Thursday, 15 June 2017

Review Danny And The Deep Blue Sea

Peter Barker applauds the acting and direction in an American one-act play which uses dance and music to enhance the action

 Danny and the Deep Blue Sea
by John Patrick Shanley

Barroom Encounter

The latest play at the tiny upstairs Old Red Lion Theatre stage is an intense but hopeful two-hander set around the relationship of two lonely and damaged people in a grimy and noisy New York.

The two castaways thrown up by the ocean of life, Danny (Gareth O’Connor) and Roberta (Megan Lloyd-Jones), meet while seeking solace in a seedy bar in the Bronx district of the city.

John Patrick Shanley wrote this short, 75-minute play in 1984 but it still feels contemporary. The play’s arc, two people meeting in darkness, pain and anger and travelling towards light, happiness and hope, may be conventional, even sketchy, but it still works.
Danny is scarred, bruised and bloodied after a brawl when he came off the victor but fears repercussions. Roberta’s scars are not so visible, but she has a childhood secret for which, although the innocent party, she blames herself.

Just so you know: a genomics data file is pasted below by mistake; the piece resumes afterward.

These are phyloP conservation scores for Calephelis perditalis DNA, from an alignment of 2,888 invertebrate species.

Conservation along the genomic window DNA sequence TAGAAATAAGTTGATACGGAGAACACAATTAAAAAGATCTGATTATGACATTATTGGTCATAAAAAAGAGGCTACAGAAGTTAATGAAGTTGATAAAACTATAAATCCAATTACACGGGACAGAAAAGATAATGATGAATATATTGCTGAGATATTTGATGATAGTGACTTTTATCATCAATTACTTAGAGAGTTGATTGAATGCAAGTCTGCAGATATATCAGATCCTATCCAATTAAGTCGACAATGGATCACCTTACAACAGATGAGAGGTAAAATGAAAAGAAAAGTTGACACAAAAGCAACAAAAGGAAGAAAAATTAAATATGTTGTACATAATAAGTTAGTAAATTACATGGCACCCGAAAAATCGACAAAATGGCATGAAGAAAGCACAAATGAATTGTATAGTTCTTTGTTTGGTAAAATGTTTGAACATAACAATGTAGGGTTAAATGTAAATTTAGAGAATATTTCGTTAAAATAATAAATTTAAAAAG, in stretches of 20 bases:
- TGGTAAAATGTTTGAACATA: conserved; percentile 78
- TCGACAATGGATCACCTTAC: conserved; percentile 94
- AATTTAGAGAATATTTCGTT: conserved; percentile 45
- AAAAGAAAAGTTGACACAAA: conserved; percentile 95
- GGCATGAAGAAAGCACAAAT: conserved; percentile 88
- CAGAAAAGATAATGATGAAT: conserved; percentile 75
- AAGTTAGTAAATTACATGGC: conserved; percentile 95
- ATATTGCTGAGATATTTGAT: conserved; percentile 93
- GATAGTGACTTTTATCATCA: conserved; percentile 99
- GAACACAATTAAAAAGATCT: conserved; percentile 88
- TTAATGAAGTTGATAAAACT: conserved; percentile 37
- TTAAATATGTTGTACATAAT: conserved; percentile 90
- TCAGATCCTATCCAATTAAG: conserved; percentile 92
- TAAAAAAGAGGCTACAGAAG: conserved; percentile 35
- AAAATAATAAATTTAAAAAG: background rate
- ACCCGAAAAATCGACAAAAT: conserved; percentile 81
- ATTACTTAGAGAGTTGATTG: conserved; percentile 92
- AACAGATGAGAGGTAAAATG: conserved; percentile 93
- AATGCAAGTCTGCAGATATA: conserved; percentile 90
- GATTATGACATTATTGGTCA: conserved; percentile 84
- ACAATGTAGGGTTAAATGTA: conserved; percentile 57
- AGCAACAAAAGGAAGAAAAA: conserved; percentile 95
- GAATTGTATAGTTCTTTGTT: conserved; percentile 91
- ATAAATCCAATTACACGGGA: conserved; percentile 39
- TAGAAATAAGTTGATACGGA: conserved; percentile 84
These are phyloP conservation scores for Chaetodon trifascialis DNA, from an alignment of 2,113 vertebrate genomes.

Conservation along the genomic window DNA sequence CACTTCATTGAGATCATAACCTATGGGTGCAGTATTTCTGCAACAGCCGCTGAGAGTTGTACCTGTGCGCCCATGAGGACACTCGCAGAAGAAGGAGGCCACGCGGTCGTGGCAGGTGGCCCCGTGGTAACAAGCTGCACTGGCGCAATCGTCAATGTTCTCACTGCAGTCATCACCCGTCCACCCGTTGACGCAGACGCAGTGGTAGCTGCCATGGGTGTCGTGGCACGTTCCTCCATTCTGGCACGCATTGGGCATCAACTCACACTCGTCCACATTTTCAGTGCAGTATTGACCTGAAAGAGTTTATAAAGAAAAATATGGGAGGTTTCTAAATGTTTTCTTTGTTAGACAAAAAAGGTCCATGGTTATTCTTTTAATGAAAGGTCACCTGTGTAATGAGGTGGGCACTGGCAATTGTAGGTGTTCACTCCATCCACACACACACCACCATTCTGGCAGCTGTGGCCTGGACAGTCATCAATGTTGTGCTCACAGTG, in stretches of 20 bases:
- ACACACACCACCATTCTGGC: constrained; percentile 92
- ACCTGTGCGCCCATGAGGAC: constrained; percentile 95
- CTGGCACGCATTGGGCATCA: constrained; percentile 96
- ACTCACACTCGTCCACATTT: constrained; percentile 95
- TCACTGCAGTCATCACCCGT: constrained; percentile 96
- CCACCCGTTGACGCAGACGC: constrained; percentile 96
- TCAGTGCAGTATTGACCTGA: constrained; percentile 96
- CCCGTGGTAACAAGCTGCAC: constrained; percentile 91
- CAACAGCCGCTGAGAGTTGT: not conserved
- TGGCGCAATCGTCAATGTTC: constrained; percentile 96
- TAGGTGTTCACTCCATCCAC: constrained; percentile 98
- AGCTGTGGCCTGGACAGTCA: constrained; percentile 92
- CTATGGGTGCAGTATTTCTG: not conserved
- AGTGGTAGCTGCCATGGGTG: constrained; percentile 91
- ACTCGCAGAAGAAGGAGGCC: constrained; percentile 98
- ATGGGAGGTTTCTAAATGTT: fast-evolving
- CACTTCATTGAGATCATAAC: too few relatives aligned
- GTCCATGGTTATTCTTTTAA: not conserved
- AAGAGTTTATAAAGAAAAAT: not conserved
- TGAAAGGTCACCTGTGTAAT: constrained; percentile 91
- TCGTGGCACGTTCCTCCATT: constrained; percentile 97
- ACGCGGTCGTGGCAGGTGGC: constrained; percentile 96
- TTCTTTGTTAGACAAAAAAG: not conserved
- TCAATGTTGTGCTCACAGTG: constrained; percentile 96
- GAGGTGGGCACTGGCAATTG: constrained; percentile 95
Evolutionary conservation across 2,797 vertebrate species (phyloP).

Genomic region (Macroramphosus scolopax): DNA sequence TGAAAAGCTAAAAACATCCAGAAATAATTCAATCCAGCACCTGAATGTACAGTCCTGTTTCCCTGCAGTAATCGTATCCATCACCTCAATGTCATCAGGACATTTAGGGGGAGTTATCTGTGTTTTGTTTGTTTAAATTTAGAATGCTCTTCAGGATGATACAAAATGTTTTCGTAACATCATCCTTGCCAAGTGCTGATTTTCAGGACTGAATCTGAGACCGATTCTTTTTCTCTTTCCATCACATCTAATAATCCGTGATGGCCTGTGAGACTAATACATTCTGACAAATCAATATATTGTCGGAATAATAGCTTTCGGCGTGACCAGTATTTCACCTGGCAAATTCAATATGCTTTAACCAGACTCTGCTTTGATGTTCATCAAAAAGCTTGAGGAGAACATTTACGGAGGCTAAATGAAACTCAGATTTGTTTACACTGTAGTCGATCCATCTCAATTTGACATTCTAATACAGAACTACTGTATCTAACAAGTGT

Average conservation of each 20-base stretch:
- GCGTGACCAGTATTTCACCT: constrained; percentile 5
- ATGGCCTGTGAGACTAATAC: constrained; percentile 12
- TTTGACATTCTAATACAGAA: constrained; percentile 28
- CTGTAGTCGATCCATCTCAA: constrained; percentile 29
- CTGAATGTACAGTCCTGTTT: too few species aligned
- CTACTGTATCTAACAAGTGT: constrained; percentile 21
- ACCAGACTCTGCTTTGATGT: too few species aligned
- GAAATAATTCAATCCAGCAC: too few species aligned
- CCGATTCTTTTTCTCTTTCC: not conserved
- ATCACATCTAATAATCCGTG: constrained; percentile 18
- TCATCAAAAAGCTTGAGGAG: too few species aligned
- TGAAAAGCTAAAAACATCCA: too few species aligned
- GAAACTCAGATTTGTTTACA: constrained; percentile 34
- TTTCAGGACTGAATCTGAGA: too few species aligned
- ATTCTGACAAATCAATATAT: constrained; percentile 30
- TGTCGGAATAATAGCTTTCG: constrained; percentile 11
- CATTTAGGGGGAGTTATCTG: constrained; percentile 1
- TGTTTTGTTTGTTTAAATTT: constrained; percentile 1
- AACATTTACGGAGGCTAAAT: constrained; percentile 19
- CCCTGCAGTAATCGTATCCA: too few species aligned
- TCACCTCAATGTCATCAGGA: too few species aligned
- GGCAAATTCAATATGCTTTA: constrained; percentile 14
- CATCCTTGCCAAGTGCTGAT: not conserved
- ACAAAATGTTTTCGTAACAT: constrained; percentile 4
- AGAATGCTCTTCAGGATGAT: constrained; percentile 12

O’Connor’s Danny conveys the brutishness and the uncommunicative nature of a man trapped within his aggression. Lloyd-Jones brings the right sassiness and hurt to the role matching Danny’s physical violence with a strength which still has a vulnerable spot, her neediness.

One of the strongest parts of the production are the two episodes of superb choreographed music and dance by the pair  (choreography by Kate Lines set to music by Ross O’Connor) which also manages to move the plot and action along. It’s a joy to see some dance in a production like this.

This reminded me of the Sea Interludes in Benjamin Britten's opera Peter Grimes communicating gracefully internal storms and passion. Indeed Danny is much like Grimes, lacking eloquence and on the outside of society, needing to be understood, even if the play's ending is much more upbeat than the opera.

Nevertheless, the play feels rather slight, lacking the length and breadth of a more substantial play and the drama, however well-acted, suffers a little for its brevity.

Shanley is probably best-known as screenwriter for Hollywood movie Moonstruck, but also won a Pulitzer for his play Doubt, A Parable, soon to have a London revival.

Director Courtney Larkin keeps this revival's action fast moving, playing to its strength, the robustness of language. The minimal set is suitably seedy as a bar with cheap tables and worn seats, and later a messy bedroom.

The ending, it has to be said, stretches the bounds of credibility. However it would be mean-spirited to ignore the strengths of this production -- both the performances and the choreography --  outweighing the limitations of Shanley’s story, and raising this production to an amber/green light.

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